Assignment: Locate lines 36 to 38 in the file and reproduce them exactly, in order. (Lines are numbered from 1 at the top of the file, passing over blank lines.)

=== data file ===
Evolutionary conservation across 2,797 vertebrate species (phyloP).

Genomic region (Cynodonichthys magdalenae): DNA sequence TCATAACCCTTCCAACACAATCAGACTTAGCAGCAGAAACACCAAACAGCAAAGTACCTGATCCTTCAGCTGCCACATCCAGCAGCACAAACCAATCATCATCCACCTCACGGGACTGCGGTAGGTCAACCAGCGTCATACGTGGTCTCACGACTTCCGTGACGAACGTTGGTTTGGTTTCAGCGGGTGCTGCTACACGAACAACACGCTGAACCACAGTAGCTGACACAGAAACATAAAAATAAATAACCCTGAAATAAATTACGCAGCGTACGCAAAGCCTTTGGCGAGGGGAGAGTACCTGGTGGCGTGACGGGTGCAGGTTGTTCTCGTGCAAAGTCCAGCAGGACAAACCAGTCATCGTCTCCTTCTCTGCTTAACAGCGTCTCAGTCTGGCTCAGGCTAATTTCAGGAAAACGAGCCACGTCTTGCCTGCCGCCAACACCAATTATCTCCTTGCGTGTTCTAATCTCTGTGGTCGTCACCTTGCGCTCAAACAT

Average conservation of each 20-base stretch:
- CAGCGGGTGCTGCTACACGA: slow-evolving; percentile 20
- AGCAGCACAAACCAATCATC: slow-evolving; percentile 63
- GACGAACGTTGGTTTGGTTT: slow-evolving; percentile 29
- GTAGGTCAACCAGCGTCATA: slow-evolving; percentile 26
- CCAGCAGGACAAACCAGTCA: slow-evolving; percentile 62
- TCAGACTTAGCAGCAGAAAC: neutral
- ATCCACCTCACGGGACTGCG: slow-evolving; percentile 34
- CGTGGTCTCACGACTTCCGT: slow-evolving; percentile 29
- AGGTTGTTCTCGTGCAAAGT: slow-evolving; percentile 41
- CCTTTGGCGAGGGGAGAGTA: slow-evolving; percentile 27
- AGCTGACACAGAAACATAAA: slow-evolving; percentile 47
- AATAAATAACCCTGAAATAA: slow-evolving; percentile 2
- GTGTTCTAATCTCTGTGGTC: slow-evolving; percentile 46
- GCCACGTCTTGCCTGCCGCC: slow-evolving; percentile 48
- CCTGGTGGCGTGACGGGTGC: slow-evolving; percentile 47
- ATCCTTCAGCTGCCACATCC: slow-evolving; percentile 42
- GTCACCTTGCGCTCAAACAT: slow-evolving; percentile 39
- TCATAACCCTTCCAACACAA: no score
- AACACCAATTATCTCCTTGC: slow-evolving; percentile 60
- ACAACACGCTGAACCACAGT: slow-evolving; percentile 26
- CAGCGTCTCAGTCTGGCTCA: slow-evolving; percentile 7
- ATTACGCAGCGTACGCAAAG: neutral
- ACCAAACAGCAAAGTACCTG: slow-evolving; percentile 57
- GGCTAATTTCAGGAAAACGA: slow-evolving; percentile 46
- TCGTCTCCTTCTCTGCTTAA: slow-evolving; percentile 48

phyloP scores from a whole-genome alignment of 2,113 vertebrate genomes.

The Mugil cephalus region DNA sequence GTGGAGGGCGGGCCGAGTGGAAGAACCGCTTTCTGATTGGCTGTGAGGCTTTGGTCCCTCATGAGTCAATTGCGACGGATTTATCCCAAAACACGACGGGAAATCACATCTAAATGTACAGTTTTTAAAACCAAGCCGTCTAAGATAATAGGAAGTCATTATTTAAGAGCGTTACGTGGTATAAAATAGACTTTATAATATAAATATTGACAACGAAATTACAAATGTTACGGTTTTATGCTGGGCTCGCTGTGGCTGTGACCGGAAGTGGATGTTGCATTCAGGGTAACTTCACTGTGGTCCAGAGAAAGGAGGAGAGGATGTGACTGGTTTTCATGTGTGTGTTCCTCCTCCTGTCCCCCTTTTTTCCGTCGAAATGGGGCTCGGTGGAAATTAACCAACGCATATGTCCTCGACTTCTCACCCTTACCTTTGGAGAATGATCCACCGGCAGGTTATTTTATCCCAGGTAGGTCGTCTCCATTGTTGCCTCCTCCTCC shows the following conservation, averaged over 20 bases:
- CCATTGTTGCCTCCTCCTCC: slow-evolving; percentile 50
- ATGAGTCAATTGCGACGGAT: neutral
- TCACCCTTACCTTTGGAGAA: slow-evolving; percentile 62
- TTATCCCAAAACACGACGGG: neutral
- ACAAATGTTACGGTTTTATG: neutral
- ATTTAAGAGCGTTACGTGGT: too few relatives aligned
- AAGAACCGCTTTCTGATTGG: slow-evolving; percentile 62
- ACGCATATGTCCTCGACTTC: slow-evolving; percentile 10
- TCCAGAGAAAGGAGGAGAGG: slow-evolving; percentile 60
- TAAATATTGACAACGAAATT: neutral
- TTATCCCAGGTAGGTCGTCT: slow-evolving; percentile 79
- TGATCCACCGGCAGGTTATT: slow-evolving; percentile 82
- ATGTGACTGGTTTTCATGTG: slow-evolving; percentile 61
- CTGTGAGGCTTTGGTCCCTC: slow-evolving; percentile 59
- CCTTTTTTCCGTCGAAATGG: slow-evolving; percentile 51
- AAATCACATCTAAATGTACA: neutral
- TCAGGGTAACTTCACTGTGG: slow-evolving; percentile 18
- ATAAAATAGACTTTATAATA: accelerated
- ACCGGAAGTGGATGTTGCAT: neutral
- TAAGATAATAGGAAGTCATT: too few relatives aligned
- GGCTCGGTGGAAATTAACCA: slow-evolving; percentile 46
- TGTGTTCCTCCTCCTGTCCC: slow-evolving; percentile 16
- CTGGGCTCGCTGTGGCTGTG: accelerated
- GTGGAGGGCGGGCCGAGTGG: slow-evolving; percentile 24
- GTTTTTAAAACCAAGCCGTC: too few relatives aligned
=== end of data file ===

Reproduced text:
- ATTTAAGAGCGTTACGTGGT: too few relatives aligned
- AAGAACCGCTTTCTGATTGG: slow-evolving; percentile 62
- ACGCATATGTCCTCGACTTC: slow-evolving; percentile 10